SuttaCentral

What are day dreams?

It’s embarrassing to admit, but I day dream all the time. I would like to uproot this habit and let it be done with. It’s distracting and I don’t think in the greater scheme of things that it’s useful.

So in my day dreams there is greed, anger, and delusion. Examples of these would be like, ‘Oh my crypto investments made me rich, here are all the fabulous things I’m going to do,’ or ‘This person wronged me, wouldn’t it be great if I could make them care~’ or ‘this would be an awesome life maybe I should do that, what would it look like if I could solve unsolvable problems?’

There is SoOoOo much just nonsense going on here, but I’m kind of at a loss as I don’t really know what to replace it with exactly.

Should I just be repeating the Nobles Truths, The Aggregates, The Hinderances, The Fetters, The Poisons, Worldly Concerns, etc… ( Which ones are important that aren’t here?) Is that all my daydreams actually are? Should I just be dissecting these day dreams as soon as I catch them?

Am I just supposed to be like a guard at a gateway, surveying everything that arises, and making sure I identify them accurately, and not act against the percepts? Am I supposed to be doing more?

I feel like I’m few steps away from the beginning, but what am I supposed to be doing? I get so overwhelmed and that’s when the day dreams consume me. It’s like falling a sleep even though I’m wakefully walking around. I don’t like it, it’s dangerous. Will the days dreams stop eventually if I just have enough sense restraint over enough time?

Help! :sweat_smile:

These are all formations Saṅkhāra and it happens to everyone. They just come and go . The best way to deal with them is to see their arising and ceasing without getting PERSONALLY involved. By personally, I mean taking them as yours. If you learn to observe them as if from a distance, you understand their impermanence. What is impermanent is suffering. Whatever is impermanent and suffering is not-self.
With Metta

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The real dream is samsara and day dreams are the mind taking a rest from it. Mindfulness is taxing and even the Buddha-to-be experienced that. The answer is to balance the time spent exposed to conventional reality with the time for reflection needed to process it in line with the dhamma, and this involves lifestyle change (mindfulness involves memory of dhamma). This sutta is referring to insight and serenity:

“If I were to think & ponder in line with that even for a night… even for a day… even for a day & night, I do not envision any danger that would come from it, except that thinking & pondering a long time would tire the body. When the body is tired, the mind is disturbed; and a disturbed mind is far from concentration.’ So I steadied my mind right within, settled, unified, & concentrated it. Why is that? So that my mind would not be disturbed.”—-MN 19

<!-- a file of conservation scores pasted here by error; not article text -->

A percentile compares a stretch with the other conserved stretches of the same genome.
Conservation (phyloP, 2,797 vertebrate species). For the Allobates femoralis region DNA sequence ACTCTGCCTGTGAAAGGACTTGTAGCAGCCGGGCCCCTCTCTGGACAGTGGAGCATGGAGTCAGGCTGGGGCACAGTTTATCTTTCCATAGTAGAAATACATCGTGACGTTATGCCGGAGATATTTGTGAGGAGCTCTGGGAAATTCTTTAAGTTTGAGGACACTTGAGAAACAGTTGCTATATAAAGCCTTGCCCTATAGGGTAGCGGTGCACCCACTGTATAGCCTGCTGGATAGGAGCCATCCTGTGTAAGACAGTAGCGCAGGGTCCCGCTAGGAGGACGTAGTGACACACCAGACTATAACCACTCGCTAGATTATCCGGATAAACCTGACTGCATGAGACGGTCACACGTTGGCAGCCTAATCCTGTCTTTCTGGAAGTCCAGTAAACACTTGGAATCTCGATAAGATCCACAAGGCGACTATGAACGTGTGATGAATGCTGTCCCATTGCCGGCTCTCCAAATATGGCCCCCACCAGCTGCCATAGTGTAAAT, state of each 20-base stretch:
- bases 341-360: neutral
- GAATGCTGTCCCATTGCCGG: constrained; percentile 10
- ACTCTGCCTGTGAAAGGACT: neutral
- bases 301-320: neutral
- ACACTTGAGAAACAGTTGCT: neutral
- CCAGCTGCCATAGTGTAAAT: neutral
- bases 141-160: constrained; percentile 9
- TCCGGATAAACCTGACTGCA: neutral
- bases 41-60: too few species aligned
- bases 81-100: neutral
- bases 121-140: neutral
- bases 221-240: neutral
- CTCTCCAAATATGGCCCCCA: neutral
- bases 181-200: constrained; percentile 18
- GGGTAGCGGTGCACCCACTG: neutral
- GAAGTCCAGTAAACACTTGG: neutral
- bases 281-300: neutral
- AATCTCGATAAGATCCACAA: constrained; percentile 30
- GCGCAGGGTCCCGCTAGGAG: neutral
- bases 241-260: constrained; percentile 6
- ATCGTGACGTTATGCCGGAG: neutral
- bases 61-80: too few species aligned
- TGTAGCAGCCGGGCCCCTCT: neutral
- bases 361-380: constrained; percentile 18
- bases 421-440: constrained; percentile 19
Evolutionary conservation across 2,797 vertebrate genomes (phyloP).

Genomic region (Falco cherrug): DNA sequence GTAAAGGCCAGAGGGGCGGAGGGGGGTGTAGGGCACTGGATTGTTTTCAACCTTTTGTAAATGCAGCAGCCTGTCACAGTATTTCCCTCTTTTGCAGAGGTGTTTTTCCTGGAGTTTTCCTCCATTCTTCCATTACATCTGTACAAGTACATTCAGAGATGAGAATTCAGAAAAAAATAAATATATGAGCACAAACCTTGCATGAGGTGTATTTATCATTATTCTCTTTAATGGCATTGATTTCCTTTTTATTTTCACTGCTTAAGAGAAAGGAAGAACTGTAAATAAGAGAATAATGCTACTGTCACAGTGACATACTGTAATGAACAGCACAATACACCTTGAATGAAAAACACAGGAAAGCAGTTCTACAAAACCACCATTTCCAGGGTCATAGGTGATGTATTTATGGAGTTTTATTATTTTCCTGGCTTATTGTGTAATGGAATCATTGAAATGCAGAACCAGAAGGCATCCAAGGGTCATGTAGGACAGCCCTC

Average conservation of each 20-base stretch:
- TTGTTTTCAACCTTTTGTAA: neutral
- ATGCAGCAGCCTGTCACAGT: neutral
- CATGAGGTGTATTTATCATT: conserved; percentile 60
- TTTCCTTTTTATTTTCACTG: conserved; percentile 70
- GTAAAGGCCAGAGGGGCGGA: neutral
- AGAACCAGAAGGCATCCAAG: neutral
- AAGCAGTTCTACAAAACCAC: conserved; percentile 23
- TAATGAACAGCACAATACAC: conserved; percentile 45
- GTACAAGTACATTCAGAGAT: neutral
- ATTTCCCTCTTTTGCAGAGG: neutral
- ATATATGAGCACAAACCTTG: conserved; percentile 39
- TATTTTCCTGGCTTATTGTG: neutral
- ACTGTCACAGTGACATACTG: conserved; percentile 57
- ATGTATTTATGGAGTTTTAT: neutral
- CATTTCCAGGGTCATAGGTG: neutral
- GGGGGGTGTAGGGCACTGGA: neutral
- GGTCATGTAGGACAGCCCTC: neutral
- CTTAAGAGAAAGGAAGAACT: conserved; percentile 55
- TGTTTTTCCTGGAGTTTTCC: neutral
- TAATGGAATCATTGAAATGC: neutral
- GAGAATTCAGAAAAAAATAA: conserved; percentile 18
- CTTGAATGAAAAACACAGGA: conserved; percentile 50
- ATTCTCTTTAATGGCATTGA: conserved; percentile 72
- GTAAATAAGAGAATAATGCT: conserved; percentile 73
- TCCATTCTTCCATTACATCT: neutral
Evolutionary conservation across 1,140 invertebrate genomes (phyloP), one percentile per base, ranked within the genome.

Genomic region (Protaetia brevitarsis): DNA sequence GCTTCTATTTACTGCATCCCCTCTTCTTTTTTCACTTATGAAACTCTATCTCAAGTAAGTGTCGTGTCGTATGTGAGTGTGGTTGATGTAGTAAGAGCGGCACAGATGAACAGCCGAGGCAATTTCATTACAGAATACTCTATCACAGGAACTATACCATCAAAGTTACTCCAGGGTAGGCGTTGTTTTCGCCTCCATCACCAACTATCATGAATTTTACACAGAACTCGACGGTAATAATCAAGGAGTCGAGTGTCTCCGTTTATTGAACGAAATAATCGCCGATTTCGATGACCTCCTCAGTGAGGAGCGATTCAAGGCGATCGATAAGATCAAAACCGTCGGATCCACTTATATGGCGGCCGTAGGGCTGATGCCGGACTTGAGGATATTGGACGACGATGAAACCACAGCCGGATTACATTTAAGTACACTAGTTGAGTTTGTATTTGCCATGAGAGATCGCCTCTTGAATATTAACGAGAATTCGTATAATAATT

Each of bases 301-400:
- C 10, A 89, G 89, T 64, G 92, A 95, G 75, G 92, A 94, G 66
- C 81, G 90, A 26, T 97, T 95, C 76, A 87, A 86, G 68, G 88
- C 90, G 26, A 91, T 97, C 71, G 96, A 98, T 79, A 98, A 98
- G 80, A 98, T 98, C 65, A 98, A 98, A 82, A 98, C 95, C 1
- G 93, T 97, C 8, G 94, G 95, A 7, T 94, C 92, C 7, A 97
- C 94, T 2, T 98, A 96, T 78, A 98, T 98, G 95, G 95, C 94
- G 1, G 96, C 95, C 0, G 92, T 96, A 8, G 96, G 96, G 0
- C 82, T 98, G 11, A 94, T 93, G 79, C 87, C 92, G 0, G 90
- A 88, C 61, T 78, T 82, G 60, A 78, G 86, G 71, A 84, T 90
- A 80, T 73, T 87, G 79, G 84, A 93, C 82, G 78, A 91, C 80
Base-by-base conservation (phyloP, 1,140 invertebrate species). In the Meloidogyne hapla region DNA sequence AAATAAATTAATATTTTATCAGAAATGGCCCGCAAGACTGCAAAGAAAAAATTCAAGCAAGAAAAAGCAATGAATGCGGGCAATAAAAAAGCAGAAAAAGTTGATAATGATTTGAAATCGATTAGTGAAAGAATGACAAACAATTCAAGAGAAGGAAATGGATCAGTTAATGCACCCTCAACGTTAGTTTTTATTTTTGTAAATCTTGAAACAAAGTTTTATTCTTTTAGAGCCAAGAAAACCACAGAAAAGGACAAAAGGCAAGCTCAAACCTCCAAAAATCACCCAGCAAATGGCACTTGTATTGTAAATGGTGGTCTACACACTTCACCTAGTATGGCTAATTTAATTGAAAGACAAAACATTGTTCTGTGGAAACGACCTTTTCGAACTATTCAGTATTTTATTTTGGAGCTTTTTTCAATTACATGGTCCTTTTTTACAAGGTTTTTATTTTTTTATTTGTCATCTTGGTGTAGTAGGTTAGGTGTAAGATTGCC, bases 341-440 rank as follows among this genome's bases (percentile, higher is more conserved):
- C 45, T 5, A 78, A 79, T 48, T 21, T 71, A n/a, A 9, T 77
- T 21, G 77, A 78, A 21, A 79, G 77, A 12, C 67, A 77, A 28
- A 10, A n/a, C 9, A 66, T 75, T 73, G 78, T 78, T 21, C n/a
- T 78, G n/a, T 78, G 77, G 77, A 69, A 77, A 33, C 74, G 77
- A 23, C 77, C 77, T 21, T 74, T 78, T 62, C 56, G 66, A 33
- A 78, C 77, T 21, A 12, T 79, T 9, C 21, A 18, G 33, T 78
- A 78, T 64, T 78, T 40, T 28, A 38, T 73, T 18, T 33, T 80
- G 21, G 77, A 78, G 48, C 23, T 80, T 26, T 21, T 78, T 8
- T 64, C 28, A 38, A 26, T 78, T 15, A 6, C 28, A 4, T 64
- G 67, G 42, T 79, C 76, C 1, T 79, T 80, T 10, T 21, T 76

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So what you are doing is great. If you didn’t see your daydreams, then you wouldn’t be discussing them here. Most people have no idea that this is going on in their minds. So keep up the good work. This is exactly what you need to be doing. When unwholsome mindstates arise, you just need to know them. “I know you mara” says the Buddha, and the unwholesome mindstates disintegrate just there.

So be nice and gentle with your poor mind. It’s been going through all of that by itself for such a long time. Now it has you as a friend. Don’t grapple with your mind or try to force it this way or that. That’s just adding more fuel to the fire. Just be with it and hold its hand with love and compassion. Like you would any good friend.

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I used to daydream a lot before I started meditating. I wasn’t worried about it, but it was one of the things that changed quickly after I moved into a regular meditative practice. Although it didn’t worry me at the time, I’ve been much happier in the years since that went away, in fact I’ve never thought about it much. Thank you for reminding me of one of the benefits regular meditation has brought.

Actually I happened to hear a radio program on maladaptive daydreaming. The case study they used was a student who would even miss class so that they wouldn’t have to break into a daydreaming session. It was pretty full on!! I’ve just done a quick google and this is the first result that came up:

Maladaptive Daydreaming: Scale, Symptoms, and Treatments.

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